Forget Hollywood, if aliens ever invade we'll never be able to stop our total destruction, warns chief ET hunter

IF aliens ever invade Earth humans will never be able to stop the total destruction, a chief extraterrestrial hunter has revealed.

Seth Shostak, a senior astronomer at the SETI Institute, said that if a War of the Worlds were to ever happen we would definitely lose.

"If they want to come here and flatten Swindon there’s nothing we can do," he told the Daily Star.

Shostak compared the entire human race to the Carib Indians and aliens toChristopher Columbus when the explorer first invaded their lands in the 15th century.

“Say you’ve got a plan, but it’s like the Carib Indians planning what they’ll do if they see Chris Columbus coming across the horizon," he explained.

“He’s going to get into some small boats and come and land on your island. What are you going to do about that?”

“Bear in mind, any alien travellers that could reach us are very much more advanced technologically than we are.

“Our best rockets would take 100,000 years to get to the next star over let alone to one where there might be some aliens – so the conceit that you see in the movies where we take the invaders on is nonsense.

“If they want to come here and flatten Swindon there’s nothing we can do."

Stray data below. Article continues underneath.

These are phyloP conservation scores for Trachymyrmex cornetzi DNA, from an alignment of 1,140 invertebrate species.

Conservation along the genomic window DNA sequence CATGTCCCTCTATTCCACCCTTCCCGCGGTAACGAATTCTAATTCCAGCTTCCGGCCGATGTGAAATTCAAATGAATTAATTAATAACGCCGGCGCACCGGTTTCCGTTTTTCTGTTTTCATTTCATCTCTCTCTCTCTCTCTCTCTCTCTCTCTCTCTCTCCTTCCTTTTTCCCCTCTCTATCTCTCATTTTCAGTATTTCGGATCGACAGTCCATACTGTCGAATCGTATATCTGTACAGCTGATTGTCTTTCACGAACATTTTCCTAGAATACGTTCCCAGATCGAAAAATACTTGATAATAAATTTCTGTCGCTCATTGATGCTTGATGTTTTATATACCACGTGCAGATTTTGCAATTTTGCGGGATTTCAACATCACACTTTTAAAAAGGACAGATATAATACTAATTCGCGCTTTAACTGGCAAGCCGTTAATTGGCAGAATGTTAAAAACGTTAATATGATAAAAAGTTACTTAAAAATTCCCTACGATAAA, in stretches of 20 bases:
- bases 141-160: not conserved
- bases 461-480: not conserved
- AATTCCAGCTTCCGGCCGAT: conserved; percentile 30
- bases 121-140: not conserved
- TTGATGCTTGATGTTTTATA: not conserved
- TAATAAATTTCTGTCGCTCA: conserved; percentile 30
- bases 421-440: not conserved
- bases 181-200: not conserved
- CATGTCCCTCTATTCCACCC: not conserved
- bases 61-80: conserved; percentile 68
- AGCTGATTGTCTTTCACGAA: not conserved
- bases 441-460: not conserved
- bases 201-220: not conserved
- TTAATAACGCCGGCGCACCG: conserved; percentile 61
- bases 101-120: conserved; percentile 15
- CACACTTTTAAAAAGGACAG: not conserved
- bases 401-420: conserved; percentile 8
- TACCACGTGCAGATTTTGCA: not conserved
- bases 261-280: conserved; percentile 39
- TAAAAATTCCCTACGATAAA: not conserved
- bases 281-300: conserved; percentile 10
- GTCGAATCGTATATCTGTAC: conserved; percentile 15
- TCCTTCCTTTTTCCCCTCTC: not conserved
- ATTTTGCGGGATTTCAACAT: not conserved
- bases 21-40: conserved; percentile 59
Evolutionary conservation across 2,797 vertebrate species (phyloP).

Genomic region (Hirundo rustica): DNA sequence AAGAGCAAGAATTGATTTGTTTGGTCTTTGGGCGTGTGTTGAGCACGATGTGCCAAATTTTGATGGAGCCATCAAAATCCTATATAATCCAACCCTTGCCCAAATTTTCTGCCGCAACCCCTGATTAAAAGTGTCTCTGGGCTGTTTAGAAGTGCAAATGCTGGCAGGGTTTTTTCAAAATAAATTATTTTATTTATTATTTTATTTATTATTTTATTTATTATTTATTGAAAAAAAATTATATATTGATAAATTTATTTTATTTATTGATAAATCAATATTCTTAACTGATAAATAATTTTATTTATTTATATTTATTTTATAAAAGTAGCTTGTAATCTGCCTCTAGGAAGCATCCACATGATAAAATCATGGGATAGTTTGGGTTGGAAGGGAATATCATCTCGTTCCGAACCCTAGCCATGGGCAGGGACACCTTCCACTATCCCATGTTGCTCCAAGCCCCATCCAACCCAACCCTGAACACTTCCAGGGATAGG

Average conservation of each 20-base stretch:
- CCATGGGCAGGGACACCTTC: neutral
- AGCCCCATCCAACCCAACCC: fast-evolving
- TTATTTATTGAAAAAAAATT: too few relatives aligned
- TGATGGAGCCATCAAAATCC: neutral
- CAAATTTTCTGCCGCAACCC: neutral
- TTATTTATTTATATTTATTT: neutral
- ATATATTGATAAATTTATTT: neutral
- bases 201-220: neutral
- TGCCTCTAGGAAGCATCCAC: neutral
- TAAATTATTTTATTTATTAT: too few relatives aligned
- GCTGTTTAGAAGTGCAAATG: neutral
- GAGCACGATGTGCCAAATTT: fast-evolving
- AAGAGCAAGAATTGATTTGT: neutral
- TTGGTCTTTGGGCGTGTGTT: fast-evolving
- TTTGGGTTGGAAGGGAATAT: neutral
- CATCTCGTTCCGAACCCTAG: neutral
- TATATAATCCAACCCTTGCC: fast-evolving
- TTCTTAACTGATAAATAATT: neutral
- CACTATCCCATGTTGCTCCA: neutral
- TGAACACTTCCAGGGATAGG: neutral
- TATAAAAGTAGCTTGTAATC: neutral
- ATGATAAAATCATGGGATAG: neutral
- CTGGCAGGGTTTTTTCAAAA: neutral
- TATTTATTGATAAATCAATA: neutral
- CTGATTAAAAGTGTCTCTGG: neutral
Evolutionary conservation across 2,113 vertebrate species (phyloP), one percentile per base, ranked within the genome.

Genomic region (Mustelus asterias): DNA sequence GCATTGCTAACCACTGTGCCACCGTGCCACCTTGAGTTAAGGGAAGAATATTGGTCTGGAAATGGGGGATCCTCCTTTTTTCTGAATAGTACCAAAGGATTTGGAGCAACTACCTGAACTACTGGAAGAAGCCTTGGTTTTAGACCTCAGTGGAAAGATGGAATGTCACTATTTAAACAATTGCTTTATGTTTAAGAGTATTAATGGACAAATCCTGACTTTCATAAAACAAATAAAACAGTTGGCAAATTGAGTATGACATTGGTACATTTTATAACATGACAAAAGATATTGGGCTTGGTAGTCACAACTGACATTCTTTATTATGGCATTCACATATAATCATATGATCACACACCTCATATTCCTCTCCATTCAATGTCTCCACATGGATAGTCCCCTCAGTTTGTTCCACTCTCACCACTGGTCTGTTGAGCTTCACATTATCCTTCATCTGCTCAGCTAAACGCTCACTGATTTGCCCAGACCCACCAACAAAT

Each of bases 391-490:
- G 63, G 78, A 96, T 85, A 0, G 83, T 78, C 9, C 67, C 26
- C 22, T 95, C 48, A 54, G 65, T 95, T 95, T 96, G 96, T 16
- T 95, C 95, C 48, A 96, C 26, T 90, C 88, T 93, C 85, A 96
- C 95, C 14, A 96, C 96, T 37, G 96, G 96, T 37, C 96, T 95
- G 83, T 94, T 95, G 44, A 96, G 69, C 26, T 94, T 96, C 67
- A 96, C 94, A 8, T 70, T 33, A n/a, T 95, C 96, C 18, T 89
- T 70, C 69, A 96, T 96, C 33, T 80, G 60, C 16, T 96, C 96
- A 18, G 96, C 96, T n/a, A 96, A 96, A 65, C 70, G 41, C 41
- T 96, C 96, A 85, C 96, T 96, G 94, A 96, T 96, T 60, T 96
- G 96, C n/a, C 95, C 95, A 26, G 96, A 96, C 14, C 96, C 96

He added that our only option would be to possibly negotiate with the extraterrestrial civilisation.

But even that could be a problem as the scientists claimed that large global institutions like the UN do not take alien invasions seriously.

“If they were to show up in Trafalgar Square, as far as I know, there’s absolutely no contingency for that," he explained.

He claimed that he and his colleagues at the SETI Institute, a non-profit research organisation that scans space for alien life, have been lobbying the UN for years to adopt a protocol in the event of an ET landing.

Meanwhile, astronomers have pinpointed more than 2,000 stars that can catch a glimpse of Earth.

The stars, located in the past and future can detect Earth transitioning across the face of the Sun.


And so if aliens lived on any of those stars, and had the same technological advancement as our planet does, then they would be able to see us.

Shostak claimed that the study would help his team focus on what systems have a view of Earth.

"It really helps in the hunting if you know where the prey is located," he told Nature.

It comes after the Pentagon finally released its UFO report in June.

The long-awaited document detailed what the US government knows about a series of mysterious flying objects that have been observed in military airspaces over the last several decades.

The report, released on the website of the Office of the Director for National Intelligence, examined 144 reports of encounters with what the government deemed "unidentified aerial phenomenon".

Only one of those encounters could be explained by investigators by the end of the study. That case was put down to "airborne clutter".

Investigators also found no evidence to suggest the sightings represented either extraterrestrial life or a major technological advancement by a foreign foe, such as China or Russia.

"Of the 144 reports we are dealing with here, we have no clear indications that there is any non-terrestrial explanation for them — but we will go wherever the data takes us," a senior US official said.

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